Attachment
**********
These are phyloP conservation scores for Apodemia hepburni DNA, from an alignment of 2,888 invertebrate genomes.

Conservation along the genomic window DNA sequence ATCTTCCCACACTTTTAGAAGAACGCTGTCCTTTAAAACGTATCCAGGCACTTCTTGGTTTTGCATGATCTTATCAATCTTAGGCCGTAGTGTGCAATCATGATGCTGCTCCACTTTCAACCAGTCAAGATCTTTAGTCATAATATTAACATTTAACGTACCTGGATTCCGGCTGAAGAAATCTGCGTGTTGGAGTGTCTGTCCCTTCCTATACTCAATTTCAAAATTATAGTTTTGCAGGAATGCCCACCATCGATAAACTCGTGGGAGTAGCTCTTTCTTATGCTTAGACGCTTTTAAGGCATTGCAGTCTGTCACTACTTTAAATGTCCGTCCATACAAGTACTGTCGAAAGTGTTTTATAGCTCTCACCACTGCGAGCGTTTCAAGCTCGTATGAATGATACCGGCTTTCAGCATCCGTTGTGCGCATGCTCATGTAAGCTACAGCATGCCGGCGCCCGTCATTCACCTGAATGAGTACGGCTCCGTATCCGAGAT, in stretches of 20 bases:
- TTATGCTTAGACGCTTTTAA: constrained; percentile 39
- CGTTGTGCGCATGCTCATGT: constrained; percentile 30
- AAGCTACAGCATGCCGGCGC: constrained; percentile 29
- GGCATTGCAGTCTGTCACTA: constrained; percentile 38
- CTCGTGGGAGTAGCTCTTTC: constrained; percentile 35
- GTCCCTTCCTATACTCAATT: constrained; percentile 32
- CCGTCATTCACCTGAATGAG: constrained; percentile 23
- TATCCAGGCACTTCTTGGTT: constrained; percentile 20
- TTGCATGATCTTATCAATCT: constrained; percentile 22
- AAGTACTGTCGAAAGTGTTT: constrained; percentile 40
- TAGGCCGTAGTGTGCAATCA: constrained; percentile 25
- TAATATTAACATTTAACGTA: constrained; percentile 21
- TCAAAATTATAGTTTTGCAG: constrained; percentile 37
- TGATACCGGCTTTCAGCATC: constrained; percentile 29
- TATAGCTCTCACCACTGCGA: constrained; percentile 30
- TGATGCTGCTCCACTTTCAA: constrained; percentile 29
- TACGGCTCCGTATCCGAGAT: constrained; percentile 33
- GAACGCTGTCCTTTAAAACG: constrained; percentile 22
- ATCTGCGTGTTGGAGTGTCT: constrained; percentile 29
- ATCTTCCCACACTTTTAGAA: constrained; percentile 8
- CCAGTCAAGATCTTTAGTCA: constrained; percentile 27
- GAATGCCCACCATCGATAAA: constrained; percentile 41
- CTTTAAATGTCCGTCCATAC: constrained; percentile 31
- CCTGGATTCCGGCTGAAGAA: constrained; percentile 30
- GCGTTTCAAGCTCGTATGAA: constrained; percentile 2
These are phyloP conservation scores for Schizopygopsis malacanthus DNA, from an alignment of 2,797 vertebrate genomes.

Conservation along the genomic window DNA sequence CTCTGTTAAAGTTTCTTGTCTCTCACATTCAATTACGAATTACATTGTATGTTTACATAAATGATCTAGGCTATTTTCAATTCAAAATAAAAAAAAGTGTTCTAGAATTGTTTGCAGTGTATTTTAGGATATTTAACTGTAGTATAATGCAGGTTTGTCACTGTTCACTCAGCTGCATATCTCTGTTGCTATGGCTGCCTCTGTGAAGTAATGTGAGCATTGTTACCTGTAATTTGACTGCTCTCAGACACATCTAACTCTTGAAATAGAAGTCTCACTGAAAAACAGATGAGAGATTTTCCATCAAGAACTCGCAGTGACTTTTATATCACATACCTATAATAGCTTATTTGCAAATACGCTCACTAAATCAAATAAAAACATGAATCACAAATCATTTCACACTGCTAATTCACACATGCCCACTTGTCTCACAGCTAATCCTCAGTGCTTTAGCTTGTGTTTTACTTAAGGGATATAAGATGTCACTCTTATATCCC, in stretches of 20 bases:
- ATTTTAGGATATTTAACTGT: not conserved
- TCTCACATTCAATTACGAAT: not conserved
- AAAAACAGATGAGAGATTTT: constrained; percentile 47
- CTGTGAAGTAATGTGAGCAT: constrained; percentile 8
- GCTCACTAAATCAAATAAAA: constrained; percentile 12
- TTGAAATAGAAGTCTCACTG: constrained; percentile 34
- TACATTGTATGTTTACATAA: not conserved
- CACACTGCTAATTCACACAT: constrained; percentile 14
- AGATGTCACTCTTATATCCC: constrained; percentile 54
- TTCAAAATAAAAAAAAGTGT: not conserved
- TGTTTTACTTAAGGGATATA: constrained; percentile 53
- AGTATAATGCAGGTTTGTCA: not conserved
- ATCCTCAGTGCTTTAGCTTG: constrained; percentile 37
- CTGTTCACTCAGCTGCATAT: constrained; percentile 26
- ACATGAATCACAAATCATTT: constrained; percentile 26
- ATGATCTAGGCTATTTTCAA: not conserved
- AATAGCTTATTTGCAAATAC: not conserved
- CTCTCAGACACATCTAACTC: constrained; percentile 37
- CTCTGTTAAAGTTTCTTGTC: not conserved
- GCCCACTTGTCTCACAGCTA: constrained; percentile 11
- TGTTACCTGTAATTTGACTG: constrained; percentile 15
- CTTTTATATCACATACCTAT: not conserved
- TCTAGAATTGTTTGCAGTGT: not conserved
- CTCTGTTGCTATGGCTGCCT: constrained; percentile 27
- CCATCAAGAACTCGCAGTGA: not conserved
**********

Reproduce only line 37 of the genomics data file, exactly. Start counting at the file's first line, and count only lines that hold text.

- CACACTGCTAATTCACACAT: constrained; percentile 14